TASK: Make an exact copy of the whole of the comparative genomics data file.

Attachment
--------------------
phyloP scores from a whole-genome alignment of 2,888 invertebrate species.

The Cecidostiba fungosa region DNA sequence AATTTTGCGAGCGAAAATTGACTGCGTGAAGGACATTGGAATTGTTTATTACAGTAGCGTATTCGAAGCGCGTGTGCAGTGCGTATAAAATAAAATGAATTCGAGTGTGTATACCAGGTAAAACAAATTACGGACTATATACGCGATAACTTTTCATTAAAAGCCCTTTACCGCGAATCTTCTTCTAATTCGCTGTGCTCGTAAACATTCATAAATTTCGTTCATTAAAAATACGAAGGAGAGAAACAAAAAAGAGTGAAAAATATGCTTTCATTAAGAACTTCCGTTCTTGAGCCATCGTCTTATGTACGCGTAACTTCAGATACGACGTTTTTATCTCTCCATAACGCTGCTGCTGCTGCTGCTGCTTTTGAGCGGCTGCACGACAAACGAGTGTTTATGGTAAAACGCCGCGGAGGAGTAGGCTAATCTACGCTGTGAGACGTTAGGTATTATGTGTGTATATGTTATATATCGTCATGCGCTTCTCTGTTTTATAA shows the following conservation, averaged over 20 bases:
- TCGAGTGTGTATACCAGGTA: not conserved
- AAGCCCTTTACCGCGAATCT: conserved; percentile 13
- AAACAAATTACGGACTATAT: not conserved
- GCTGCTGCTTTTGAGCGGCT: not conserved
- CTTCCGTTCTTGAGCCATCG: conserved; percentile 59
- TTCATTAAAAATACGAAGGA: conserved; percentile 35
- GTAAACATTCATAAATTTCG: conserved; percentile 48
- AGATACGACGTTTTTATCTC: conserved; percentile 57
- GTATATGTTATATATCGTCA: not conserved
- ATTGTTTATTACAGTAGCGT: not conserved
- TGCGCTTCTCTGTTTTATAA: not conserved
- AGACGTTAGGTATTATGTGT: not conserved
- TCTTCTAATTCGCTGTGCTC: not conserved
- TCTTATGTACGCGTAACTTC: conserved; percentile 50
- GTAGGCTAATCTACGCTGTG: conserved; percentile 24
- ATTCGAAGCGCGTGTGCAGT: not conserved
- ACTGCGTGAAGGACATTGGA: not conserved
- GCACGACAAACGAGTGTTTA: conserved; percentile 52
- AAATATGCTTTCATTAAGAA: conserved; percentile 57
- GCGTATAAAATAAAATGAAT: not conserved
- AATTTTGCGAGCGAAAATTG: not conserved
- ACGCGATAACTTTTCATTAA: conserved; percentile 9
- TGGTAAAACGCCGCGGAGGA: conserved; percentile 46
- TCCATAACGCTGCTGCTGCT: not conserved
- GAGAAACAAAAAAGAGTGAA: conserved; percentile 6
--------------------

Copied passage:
phyloP scores from a whole-genome alignment of 2,888 invertebrate species.

The Cecidostiba fungosa region DNA sequence AATTTTGCGAGCGAAAATTGACTGCGTGAAGGACATTGGAATTGTTTATTACAGTAGCGTATTCGAAGCGCGTGTGCAGTGCGTATAAAATAAAATGAATTCGAGTGTGTATACCAGGTAAAACAAATTACGGACTATATACGCGATAACTTTTCATTAAAAGCCCTTTACCGCGAATCTTCTTCTAATTCGCTGTGCTCGTAAACATTCATAAATTTCGTTCATTAAAAATACGAAGGAGAGAAACAAAAAAGAGTGAAAAATATGCTTTCATTAAGAACTTCCGTTCTTGAGCCATCGTCTTATGTACGCGTAACTTCAGATACGACGTTTTTATCTCTCCATAACGCTGCTGCTGCTGCTGCTGCTTTTGAGCGGCTGCACGACAAACGAGTGTTTATGGTAAAACGCCGCGGAGGAGTAGGCTAATCTACGCTGTGAGACGTTAGGTATTATGTGTGTATATGTTATATATCGTCATGCGCTTCTCTGTTTTATAA shows the following conservation, averaged over 20 bases:
- TCGAGTGTGTATACCAGGTA: not conserved
- AAGCCCTTTACCGCGAATCT: conserved; percentile 13
- AAACAAATTACGGACTATAT: not conserved
- GCTGCTGCTTTTGAGCGGCT: not conserved
- CTTCCGTTCTTGAGCCATCG: conserved; percentile 59
- TTCATTAAAAATACGAAGGA: conserved; percentile 35
- GTAAACATTCATAAATTTCG: conserved; percentile 48
- AGATACGACGTTTTTATCTC: conserved; percentile 57
- GTATATGTTATATATCGTCA: not conserved
- ATTGTTTATTACAGTAGCGT: not conserved
- TGCGCTTCTCTGTTTTATAA: not conserved
- AGACGTTAGGTATTATGTGT: not conserved
- TCTTCTAATTCGCTGTGCTC: not conserved
- TCTTATGTACGCGTAACTTC: conserved; percentile 50
- GTAGGCTAATCTACGCTGTG: conserved; percentile 24
- ATTCGAAGCGCGTGTGCAGT: not conserved
- ACTGCGTGAAGGACATTGGA: not conserved
- GCACGACAAACGAGTGTTTA: conserved; percentile 52
- AAATATGCTTTCATTAAGAA: conserved; percentile 57
- GCGTATAAAATAAAATGAAT: not conserved
- AATTTTGCGAGCGAAAATTG: not conserved
- ACGCGATAACTTTTCATTAA: conserved; percentile 9
- TGGTAAAACGCCGCGGAGGA: conserved; percentile 46
- TCCATAACGCTGCTGCTGCT: not conserved
- GAGAAACAAAAAAGAGTGAA: conserved; percentile 6